"The time was right to implement a group-wide VPN remote access system," says Chris Cornish, N&P's group data security manager. "By putting in a group-wide system, we could achieve high-speed access and authentication for all areas of the business. The goal was not only to improve our service to remote staff, but also to reduce our telecoms, support and implementation costs."
The company currently has around 150 users, who can now access email, intranet services and the web from home via an encrypted VPN tunnel.
The VPN servers communicate with Signify's authentication service over encrypted internet connections. Signify manages its authentication process via multiple secure internet data centres, while N&P's administrators can control every aspect of their service via the MSSP's web portal.
"We are able to manage the set-up and day-to-day running of our authentication service, add new users and handle most issues, thanks to the portal," says Cornish. "Signify's 24/7 end-user helpdesk allows our staff to help themselves should they lose their token or forget their PIN. They can fix the problem at any time of day and night without contacting our IT support team."
The web portal models the organisational structure of the group, with the building society and Hockleys Surveyors as separate organisations. While Cornish has control over all users and systems, administrators in each sub-organisation only have scope over their local users and systems, and have no visibility of users in the other business unit.
"This solution doesn't require any sacrifices," explains Cornish. "I can delegate day-to-day responsibility but still retain overall control of the group's security policy and users."
KEY QUESTIONS TO ASK YOURSELF AND YOUR MSSP
1. Are you fully equipped for short-term tasks that fall outside the remit of the MSSP? Although it is acceptable to expect an MSSP to respond to a hardware or software failure within 15 minutes, acknowledging non-critical requests may take up to 24 business hours.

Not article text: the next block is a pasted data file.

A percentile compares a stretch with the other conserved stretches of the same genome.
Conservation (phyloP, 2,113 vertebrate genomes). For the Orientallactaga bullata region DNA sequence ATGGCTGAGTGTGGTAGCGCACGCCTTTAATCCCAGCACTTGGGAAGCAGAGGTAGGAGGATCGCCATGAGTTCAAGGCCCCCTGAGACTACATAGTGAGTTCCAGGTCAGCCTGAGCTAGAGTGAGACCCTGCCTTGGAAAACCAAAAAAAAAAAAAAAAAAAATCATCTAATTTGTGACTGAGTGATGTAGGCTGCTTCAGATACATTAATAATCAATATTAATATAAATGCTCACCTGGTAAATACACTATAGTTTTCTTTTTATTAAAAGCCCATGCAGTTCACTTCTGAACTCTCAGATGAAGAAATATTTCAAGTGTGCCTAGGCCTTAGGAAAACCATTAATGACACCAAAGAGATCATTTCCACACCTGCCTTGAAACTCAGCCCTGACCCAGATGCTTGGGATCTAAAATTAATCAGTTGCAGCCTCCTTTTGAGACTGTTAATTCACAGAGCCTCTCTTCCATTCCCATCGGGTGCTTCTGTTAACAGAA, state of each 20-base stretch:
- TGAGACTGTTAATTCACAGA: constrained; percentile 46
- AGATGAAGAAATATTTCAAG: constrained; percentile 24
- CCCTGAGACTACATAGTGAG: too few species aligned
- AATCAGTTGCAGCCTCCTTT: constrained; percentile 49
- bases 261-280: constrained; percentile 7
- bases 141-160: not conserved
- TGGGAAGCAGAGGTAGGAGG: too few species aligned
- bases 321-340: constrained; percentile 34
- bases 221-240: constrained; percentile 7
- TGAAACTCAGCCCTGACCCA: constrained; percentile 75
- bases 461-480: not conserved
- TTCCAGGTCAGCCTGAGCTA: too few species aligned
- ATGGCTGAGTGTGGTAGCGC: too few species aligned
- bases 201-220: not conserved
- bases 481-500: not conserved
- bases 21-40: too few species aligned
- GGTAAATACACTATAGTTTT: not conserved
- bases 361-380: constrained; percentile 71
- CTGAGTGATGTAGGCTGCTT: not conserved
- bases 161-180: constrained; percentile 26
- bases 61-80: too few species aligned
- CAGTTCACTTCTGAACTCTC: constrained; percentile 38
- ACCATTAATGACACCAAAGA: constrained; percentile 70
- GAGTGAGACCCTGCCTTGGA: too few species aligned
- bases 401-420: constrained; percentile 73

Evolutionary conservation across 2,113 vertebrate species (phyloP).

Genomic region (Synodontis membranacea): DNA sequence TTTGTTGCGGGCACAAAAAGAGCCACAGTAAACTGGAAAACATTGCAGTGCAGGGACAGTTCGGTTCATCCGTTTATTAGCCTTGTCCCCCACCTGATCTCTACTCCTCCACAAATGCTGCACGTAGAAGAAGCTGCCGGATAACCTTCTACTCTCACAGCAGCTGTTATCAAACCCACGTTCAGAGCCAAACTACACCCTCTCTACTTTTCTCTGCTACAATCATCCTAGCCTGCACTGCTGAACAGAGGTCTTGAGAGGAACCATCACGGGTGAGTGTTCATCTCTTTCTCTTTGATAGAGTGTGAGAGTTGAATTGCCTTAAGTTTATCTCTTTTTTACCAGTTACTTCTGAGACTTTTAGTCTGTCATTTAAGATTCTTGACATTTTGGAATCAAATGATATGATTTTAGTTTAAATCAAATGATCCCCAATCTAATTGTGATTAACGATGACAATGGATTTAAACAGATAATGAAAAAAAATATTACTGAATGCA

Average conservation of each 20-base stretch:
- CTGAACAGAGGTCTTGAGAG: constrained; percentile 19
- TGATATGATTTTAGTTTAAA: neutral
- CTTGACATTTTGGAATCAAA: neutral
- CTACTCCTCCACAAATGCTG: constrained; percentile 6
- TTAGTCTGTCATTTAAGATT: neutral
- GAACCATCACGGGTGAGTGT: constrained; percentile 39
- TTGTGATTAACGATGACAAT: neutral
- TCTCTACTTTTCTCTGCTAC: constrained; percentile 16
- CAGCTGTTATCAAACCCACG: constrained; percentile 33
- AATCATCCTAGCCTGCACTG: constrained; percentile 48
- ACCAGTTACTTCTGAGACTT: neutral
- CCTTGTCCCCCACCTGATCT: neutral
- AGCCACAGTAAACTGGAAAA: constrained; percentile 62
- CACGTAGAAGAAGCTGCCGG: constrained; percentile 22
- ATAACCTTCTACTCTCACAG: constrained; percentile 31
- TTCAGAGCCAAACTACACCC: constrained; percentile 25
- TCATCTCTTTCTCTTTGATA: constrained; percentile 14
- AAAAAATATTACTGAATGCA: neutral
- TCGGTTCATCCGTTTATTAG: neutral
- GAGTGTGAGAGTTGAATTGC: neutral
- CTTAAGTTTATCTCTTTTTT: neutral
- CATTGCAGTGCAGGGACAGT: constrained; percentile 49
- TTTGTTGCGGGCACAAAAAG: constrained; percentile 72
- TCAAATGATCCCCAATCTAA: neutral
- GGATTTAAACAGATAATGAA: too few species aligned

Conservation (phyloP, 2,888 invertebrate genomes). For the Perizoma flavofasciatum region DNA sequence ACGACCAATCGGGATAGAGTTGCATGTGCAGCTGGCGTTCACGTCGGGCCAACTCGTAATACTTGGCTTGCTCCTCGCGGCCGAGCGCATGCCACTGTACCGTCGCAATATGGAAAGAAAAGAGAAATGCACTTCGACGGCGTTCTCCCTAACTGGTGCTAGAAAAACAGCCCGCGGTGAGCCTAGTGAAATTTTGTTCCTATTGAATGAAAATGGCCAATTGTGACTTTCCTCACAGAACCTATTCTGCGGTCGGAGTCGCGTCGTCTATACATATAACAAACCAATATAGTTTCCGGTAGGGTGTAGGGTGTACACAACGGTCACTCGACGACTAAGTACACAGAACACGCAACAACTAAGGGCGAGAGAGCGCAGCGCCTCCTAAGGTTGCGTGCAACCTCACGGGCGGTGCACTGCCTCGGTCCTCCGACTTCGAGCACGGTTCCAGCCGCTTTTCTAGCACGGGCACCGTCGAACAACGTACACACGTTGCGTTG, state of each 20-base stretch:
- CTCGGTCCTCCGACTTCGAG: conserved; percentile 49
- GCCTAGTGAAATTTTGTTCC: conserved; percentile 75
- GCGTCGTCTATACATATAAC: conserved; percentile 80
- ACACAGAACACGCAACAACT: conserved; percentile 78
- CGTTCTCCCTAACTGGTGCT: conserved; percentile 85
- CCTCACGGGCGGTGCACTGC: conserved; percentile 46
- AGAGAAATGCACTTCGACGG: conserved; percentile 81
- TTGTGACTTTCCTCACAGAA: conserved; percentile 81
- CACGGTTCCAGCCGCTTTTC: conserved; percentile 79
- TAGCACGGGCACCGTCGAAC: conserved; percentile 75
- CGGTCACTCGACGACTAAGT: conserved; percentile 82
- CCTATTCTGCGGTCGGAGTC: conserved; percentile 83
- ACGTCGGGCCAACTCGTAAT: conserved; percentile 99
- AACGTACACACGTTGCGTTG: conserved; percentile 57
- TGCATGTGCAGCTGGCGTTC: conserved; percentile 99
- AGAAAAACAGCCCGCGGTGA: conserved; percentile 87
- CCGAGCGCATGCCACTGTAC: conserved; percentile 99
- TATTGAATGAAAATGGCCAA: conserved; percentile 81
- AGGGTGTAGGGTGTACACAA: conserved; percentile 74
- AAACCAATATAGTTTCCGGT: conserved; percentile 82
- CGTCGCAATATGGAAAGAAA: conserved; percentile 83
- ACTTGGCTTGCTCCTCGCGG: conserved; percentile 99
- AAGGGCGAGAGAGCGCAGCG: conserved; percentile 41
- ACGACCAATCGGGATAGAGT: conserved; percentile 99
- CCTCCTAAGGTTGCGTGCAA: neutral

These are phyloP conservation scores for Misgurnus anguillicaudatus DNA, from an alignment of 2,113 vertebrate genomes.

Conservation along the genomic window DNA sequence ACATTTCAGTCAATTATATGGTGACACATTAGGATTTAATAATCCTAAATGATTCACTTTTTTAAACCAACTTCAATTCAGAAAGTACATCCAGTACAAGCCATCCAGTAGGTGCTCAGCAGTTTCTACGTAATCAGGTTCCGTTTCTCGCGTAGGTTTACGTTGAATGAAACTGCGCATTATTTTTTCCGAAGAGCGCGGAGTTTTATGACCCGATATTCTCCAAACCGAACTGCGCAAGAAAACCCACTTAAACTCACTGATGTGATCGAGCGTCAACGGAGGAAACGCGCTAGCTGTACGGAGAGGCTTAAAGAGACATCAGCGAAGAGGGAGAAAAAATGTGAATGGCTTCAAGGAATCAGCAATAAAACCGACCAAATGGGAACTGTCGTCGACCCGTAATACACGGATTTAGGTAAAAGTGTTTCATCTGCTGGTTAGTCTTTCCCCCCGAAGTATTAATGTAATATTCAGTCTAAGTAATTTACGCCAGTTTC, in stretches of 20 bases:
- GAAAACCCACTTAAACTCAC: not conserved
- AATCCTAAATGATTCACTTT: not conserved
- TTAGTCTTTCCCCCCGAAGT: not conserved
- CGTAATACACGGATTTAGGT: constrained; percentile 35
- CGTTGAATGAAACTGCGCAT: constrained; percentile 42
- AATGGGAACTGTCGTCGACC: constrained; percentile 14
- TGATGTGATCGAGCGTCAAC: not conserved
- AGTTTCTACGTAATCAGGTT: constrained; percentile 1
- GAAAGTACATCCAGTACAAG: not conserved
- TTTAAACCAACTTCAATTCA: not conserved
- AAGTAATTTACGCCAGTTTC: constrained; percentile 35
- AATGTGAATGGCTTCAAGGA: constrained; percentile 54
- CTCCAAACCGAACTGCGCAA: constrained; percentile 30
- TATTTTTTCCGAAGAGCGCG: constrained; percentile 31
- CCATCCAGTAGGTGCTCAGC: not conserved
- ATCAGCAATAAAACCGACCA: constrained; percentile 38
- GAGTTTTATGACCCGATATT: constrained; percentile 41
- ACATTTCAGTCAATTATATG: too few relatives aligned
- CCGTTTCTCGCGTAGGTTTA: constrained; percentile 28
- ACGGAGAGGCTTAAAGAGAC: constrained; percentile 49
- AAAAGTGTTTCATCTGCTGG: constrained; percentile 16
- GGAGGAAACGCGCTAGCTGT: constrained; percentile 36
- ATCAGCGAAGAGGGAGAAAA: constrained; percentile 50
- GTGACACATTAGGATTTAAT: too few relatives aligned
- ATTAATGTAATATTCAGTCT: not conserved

2. Does the provider indicate a focus on actively preventing - rather than just detecting - intrusions?
3. What are the MSSP's main vendor relationships? Will it be able to update software protecting your systems should one of its providers go out of business? Be sure to get your legal advisers to draft a sound contract identifying liabilities and ramifications if a security incident were to happen, and have a well-developed contingency plan in place.
4. Is the MSSP financially healthy? If a provider meets your service-level agreement (SLA) and technical requirements, but its financial health is questionable, be prepared to walk away.
5. What is the background of the people who will be working on your equipment? Are potential employees subjected to background checks or security clearance?
6. When negotiating your SLA, have you paid close attention to the MSSP's agreed-on time to respond to a request, the time in which the change should be made, and additional fees charged for unscheduled changes? With a good SLA, you can recoup financial penalties should the provider fail to meet its contractual obligation.
7. What is the MSSP's procedure for accommodating new business partners? Will these new additions be defined as separate projects or included in the recurring fee?
8. Will the vendor need to involve channel partners, resellers, subcontractors or other providers to deliver your requested services?
9. Which of your administrators will have access to security data? Remember it's your responsibility to collaborate with the MSSP to make sure only authorised personnel can request security changes. It's also up to the organisation to make sure all documentation concerning device configurations, IP addresses, users and support-contract information is up to date.
10. Does the prospective outsourcer provide free trials? If so, make use of the opportunity to try before you buy.